Michelle Williams: Say the same?
Zach Braff: Say the same.
Michelle Williams: Same. [laughs] I don't remember the first time that I saw the movie or anything like that but I do remember the feeling I had when I first realized that the characters in her waking life were the same as the characters in her dream life. That the woman on the bicycle was the wicked witch. And I remember being really affected once I had discovered that because I felt kind of like somebody had been tricking me or playing with me. Like something was working on me on a subconscious level that I wasn't aware of and that kind of freaked me out as a kid. Other than that, I think it was just a great place to take inspiration from.
Rachel Weisz: It was the first film I remember seeing so it's my earliest film memory. So I guess it has that kind of power and I remember my Mom taking me to the cinema. I remember being about five. I remember being really traumatized by the wicked witches. They were very, very scary. I loved Judy Garland's voice. I love how she sings. She gives me goose bumps. So yeah, for me it's about her singing, and it really makes me feel good.
Finley is such an adorable character, for one. Could you talk more about the experience of actually doing the voice while on set 'cause it seems like a different approach than most movies.
Zach Braff: Yeah, it was a little tricky and Sam was really intent on having me there, interacting with everyone, which was great for me because when he first cast me, I was worried I was just gonna be confined in an audio booth the whole time. But we ended up finding on set that most of my stuff is with , obviously. We ended up finding when I was actually there, when it was possible for me to be physically there, interacting with James, we were getting the best stuff. So we figured out a bunch of ways and very often I was just kind of scrouched down. We figured out if I was on my butt and hunched over, I was roughly 36 inches tall, which is how tall Finley is. So often I was there in my little bluescreen onesy, which even after six months still made people laugh when I put it on. I really would just often scrunch down and just play the scenes straight with James. There were three different cameras that were on my body and face and Sam cut that separate from the three film cameras. Sam cut that video footage together to create the performance that the animators would eventually animate Finley off of.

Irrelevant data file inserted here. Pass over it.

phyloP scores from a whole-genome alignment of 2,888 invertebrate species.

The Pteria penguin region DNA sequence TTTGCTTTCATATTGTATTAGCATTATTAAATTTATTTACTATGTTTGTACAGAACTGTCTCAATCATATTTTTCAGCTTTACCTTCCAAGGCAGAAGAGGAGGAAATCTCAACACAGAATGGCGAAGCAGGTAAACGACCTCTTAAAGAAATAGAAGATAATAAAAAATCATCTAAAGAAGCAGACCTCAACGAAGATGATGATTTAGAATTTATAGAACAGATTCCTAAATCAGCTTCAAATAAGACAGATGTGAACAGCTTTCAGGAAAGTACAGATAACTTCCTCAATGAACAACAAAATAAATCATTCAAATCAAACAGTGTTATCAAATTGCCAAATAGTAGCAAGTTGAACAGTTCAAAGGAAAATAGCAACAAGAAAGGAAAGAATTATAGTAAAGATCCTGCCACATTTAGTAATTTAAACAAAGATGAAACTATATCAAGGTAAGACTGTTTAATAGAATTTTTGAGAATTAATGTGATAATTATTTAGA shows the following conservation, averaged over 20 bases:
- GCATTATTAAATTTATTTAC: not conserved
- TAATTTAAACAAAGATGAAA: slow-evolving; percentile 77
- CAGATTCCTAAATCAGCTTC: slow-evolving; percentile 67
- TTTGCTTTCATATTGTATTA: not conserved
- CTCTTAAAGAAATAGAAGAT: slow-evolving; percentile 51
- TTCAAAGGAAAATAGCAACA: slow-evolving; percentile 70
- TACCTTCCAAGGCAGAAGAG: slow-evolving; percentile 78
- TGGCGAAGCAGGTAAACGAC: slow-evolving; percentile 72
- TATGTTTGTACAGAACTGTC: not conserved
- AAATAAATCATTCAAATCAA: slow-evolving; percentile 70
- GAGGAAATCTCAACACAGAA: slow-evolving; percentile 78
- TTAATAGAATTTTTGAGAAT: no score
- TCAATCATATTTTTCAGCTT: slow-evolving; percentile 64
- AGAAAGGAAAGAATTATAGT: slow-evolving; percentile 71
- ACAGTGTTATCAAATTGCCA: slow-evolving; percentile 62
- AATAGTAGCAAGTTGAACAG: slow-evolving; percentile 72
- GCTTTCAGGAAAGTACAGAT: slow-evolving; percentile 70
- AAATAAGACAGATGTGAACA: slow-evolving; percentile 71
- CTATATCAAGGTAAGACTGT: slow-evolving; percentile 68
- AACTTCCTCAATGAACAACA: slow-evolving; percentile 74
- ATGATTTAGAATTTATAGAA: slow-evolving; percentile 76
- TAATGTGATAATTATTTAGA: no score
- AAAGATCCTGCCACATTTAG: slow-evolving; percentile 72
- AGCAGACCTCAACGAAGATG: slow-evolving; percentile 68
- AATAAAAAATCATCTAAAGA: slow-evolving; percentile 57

Sam, the Oz books have a legions of fans who are very loyal to it. Because of that, did you have any trepidation about sort of getting into that field? Secondly, did it help having in the past done something like Spider-Man let you know what it's like to deal with legions who are very loyal to a form of printed material?
Sam Raimi: Yes. Spider-Man helped me because I learned that you can’t be loyal to every detail of the book. Every filmmaker knows when you make a book into a movie, the first thing you have to do is kill the book, unfortunately. You’ve got to re-create it. But I decided I could be truest to the fans of Baum’s great work if I recognized what was great and moving and touching and most effective about those books to me, just to me, and put as much of that into this picture as I could. And that’s so I was not slave to the details. But I was a slave to the heart and the soul of the thing. In as many ways as I could express it, I put it into this movie.
Oz The Great And Powerful is out in US theaters now.